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Salisbury Cathedral

This is the 2nd stop of my day trip to Stonehenge, Salisbury Cathedral and Bath. The British people have weird and unintuitive ways to pronounce many of the places in the UK, so I was quite intrigued that Salisbury is actually pronounced solz-bree and not Sa-lis-buh-ree as it’s written.

Anyway, when I got there, the side of the cathedral where we’ve entered from is full of scaffoldings so I did not get any good pictures of the exterior. We went in, walked along the nave and came across this structure known as the font. Prior to this visit, I always thought of the word font as the typographical kind. However in this case, font refers to this structure which held the holy water used for baptism. This font was designed by water sculptor William Pye.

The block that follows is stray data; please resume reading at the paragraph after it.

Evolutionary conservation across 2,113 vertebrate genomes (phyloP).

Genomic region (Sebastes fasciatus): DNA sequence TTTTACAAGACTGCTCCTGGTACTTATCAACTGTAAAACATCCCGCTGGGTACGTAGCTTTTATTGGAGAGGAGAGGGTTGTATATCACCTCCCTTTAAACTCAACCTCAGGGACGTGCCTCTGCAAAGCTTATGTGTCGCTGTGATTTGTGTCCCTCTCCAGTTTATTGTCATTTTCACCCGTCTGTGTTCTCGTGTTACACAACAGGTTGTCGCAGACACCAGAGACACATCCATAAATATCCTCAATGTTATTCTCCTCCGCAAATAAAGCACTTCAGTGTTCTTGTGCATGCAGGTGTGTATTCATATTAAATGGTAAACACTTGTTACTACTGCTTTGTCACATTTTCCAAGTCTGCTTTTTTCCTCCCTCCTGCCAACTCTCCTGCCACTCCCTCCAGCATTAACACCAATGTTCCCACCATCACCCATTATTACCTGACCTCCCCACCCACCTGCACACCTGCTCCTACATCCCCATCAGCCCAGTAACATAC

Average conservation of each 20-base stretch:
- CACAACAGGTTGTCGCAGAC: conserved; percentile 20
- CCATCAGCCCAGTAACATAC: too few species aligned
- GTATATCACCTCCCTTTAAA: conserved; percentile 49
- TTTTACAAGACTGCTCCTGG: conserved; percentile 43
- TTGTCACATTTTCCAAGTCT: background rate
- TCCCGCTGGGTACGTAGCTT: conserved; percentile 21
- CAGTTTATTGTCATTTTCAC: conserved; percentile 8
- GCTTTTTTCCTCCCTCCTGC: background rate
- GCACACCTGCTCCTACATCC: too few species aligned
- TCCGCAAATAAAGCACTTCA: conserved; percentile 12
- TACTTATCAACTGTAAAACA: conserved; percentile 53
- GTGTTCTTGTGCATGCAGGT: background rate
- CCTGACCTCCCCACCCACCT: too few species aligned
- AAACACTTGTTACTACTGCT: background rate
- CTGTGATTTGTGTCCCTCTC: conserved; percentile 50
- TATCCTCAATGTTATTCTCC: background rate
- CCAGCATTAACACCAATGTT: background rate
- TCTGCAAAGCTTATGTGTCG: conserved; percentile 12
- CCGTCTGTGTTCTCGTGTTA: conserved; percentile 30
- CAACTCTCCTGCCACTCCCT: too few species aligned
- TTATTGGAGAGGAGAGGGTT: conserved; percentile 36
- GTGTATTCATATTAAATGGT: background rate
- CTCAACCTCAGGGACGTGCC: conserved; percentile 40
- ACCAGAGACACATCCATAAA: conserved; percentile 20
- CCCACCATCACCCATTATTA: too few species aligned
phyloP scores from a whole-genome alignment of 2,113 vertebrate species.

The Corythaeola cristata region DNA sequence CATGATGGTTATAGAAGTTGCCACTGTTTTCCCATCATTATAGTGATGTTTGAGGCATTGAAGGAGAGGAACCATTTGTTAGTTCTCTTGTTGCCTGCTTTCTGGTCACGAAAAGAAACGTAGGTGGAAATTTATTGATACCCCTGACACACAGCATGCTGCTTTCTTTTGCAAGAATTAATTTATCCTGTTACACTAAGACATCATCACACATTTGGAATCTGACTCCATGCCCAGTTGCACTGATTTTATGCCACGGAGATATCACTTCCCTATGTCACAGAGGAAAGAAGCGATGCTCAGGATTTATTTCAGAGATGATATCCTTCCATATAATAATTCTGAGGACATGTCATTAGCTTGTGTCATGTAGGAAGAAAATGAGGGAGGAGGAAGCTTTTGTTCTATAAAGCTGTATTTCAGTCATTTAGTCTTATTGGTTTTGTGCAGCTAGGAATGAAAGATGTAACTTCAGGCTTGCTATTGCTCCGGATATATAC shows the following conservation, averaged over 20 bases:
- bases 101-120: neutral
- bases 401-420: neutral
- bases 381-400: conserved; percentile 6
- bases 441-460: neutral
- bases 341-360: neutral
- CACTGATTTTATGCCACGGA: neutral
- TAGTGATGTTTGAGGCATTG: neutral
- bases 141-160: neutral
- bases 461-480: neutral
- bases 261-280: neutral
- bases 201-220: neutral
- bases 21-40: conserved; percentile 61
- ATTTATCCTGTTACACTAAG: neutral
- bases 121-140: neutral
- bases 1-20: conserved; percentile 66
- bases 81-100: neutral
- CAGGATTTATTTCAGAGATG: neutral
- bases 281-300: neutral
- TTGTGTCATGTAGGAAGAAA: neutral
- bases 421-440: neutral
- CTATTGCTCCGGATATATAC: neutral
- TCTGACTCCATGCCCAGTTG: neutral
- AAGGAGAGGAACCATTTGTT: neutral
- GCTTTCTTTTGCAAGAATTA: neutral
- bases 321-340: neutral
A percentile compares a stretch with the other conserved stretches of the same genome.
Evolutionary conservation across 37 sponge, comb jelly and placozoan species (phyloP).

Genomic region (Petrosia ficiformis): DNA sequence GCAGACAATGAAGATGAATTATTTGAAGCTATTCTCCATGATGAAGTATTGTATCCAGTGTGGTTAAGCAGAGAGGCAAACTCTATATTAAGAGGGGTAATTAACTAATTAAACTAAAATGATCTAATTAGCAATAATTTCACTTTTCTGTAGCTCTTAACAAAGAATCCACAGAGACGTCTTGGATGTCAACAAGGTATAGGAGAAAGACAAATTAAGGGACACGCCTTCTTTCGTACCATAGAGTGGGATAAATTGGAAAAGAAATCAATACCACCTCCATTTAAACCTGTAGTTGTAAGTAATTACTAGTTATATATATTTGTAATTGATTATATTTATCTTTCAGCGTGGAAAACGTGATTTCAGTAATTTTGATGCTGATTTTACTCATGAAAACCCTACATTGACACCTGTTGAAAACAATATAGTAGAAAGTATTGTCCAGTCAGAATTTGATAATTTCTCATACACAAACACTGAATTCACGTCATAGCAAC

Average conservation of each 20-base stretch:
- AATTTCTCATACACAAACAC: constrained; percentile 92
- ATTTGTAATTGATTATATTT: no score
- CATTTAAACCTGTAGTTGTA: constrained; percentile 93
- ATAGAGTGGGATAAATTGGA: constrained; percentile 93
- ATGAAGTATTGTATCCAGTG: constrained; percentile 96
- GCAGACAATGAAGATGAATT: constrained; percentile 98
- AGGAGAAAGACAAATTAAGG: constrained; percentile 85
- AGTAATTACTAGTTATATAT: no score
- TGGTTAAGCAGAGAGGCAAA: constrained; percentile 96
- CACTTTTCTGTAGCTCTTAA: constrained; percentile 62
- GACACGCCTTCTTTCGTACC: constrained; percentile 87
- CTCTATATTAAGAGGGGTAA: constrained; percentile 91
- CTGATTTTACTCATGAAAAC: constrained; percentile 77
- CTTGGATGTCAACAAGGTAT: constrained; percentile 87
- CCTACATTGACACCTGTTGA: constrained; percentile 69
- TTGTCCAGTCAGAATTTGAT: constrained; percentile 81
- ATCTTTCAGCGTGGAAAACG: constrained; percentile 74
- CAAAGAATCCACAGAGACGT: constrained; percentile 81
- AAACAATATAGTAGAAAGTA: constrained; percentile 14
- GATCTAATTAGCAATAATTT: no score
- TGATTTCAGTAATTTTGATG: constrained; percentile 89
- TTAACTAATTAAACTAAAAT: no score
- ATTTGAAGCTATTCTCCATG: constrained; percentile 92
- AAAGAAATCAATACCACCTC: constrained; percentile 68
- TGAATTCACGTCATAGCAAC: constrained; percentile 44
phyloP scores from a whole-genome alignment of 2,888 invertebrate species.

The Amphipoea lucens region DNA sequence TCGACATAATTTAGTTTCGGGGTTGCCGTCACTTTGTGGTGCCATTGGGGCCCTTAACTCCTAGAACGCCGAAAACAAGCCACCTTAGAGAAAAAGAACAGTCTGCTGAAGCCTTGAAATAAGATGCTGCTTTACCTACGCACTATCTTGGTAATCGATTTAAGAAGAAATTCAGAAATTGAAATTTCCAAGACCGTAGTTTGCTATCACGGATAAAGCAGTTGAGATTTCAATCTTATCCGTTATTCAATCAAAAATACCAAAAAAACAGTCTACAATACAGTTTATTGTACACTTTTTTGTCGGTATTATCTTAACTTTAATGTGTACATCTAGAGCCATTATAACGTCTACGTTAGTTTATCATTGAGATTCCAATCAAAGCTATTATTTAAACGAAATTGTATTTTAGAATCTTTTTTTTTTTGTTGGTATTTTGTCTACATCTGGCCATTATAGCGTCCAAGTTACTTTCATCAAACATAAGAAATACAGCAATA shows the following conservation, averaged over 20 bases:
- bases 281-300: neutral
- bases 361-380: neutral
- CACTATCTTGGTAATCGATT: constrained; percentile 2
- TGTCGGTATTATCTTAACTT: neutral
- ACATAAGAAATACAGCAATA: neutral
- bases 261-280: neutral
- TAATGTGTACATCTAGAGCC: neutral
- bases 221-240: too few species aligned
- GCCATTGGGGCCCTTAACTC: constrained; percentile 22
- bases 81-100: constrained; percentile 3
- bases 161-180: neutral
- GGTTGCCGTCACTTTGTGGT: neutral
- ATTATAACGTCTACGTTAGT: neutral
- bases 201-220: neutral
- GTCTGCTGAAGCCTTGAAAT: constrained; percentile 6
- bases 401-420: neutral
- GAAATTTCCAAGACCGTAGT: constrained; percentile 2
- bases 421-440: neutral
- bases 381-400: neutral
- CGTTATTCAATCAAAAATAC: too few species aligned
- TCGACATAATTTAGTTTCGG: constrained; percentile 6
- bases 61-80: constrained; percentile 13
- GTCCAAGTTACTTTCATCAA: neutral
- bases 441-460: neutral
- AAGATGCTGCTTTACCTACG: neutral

As I passed it, I saw the reflection of the stained glass windows on the water surface and I just had to take a shot. I tried to make it as symmetrical as possible, showing both the stained glass windows and their reflection.

The font of the Salisbury Cathedral, designed by William Pye
The font of the Salisbury Cathedral, designed by William Pye

Unfortunately, the stained glass windows and the 2 windows flanking them were overexposed. The tour guide was moving along at a slightly faster pace that I’d like and we had to move on, so I had no time to really correct it. I think it still don’t look too bad though.

On the way out, I also took a shot of the cloisters.

Salisbury Cathedral Cloisters
Salisbury Cathedral Cloisters

Since I did not get a good shot of the exterior earlier, I decided to try a couple of shots from the cloisters, and here are what I got.

Salisbury Cathedral
Salisbury Cathedral shot from the cloisters.

Another shot of the cathedral showing the spire.

Salisbury Cathedral
Salisbury Cathedral from the cloisters.

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